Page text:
“... The Madrid professional organization of journalists was formed on May 31st, 1895,” he told me in a conversation between us. “It is part of the country’s Press Federation. Today, several tens of thousands of our colleagues are working in Spain. Why so many? Not all journalists are associated, there are those who are not in the organization, and are connected to their parochial unions or other associations. What does our APM provide for its members ("asosyados")? First of all, the protection of their interests and freedom of the press, as well as confidence in the future. It has a full range of very important services. We in the APM offer training on a regular basis, and help journalists to adapt to new technologies. We provide medical care for "asosyados" and their families. We also have a publishing division, which publishes our magazines and books on journalism, publishes a specialized electronic journal called "journalistic notebook” ("Cuadernos periodísticos"), and we also publish APM yearbooks with the reflections of journalists on the situation of the media, their work and problems. The Association provides its "asosyados" with free qualified legal assistance. Work in APM and legal courses. We also have a good library. A separate structure provides employment services to those who have lost their jobs.”

“Spanish journalists in our country, as in many other countries around the world, find themselves today in a very dramatic situation. The financial and economic crisis has hit the profession hard, almost destroying the pre-existing business model of the organization of our media and spawning a host of new problems. All this has led to massive layoffs amongst our colleagues in all the autonomous regions of the country. But the crisis is only a part of the journalistic drama. Another powerful blow to our profession by a well-established model of paid media is the "Interactive boom”. Yes, the Internet has caused irreparable damage to the whole of our paper press. Our goal is just to soften the blows of the crisis and the Internet, to protect the dignity and the fundamental principles of our journalism, and what is written in our charter...”

According to David Corral, the APM is not trying to impede the financial relationship between journalists and their employers. This is a task for the media trade unions. However, the APM is working closely with them.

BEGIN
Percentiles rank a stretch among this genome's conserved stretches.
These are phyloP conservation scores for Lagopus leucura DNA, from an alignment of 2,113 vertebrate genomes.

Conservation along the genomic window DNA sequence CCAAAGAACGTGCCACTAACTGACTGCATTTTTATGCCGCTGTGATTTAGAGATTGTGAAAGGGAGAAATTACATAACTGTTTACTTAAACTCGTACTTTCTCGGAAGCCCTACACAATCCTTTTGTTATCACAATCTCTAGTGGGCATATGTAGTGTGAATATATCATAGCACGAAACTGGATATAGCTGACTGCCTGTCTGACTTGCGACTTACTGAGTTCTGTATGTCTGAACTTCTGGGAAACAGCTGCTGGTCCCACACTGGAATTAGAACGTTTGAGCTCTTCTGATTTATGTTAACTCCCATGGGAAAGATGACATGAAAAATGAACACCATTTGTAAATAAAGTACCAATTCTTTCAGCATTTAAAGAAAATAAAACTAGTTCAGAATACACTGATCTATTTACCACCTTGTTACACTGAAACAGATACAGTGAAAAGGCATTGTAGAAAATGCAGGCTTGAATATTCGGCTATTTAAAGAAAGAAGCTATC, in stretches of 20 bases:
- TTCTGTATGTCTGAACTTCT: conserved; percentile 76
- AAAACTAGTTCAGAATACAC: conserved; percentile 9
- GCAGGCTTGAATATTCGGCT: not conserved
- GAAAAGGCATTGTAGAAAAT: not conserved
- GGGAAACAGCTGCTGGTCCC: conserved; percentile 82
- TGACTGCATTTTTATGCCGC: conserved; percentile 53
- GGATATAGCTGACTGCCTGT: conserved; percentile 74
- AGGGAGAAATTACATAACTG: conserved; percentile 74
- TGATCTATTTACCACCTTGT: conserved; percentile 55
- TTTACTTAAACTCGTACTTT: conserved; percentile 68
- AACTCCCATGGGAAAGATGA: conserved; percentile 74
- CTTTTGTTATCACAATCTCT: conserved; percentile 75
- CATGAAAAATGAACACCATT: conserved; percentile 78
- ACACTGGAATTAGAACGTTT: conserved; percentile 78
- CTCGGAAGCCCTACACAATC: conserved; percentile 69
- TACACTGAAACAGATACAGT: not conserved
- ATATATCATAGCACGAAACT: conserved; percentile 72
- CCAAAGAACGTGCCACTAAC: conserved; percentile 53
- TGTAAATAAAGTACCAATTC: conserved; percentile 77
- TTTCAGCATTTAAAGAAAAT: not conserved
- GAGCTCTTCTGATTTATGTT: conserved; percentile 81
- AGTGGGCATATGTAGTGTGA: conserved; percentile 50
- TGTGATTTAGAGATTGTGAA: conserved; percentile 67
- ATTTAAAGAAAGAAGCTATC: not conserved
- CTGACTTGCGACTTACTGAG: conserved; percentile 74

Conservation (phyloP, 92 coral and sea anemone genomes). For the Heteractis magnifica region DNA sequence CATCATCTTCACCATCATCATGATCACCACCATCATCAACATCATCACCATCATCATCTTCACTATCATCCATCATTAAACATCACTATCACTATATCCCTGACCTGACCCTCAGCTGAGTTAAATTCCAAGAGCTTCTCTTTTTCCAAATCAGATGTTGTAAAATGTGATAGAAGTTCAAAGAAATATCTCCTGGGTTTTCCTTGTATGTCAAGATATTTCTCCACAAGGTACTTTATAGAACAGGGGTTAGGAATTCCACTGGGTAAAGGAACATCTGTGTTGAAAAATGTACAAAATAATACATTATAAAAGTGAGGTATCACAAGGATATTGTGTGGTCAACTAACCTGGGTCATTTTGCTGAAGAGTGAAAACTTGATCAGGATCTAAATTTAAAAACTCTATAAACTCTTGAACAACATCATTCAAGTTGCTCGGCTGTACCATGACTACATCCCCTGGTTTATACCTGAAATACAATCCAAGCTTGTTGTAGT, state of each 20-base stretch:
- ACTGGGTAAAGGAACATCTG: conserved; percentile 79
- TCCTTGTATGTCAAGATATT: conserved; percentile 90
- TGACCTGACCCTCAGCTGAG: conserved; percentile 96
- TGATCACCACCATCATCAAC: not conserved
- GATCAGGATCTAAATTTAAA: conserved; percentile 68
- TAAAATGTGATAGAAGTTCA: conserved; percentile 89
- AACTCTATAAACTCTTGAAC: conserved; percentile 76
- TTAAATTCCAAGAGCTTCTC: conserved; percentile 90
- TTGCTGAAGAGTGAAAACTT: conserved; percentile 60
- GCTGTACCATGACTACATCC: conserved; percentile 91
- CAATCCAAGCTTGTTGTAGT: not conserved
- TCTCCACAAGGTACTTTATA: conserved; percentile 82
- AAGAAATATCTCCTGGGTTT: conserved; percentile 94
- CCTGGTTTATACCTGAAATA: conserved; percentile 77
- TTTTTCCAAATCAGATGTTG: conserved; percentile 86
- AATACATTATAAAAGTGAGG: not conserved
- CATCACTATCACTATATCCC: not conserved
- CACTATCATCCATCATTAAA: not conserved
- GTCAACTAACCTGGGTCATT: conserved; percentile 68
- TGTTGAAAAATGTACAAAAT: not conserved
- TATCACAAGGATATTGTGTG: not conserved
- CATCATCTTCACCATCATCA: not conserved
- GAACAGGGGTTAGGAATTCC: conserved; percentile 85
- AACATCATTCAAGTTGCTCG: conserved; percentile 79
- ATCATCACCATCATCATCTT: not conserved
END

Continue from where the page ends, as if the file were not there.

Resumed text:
How much does membership in the association cost? Each "asosyado" pays a quarterly fee of 66 Euros, and for medical services - 15 Euros extra.

The Board of Directors consists of 23 members and operates on a voluntary basis, which means not receiving salaries. Only those functionaries who are under contract are paid, for example, doctors or librarians. The salary paid to our General Secretary, Maria Jesus Chao, who performs his duties on a daily basis, “is being discontinued.”

From the conversation with Senor Corral and some other “asosyados” I have concluded that, despite the dramatic situation in Spanish journalism, media workers in the Kingdom are critical but constructive in relation to their current situation. They have not lost the ability to reflect, analyze and predict its future. They still hope for a better future. My meeting with David Corral finished with these quite optimistic words: "Crises may come and go, but our profession continues.”

One can start to believe in the optimism of the Spaniards, having visited the School of Journalism, set up jointly by the Autonomous University of Madrid and the editorial board of the newspaper "El Pais". Since its founding in 1986, over a thousand journalists have been trained there. A new course opens in October, which runs until July 2015. The school is located within the premises of the newspaper itself, and learning takes place in parallel with practical work. In the final year students are given "practical work" in the media, which is owned by the “PRISMA” media group. However, despite the layoffs and the reduction of their salaries, young Spanish people continue to study journalism, or seek to improve their skills, so someone must need them. Hence, despite the crises, Spain continues to look to the future.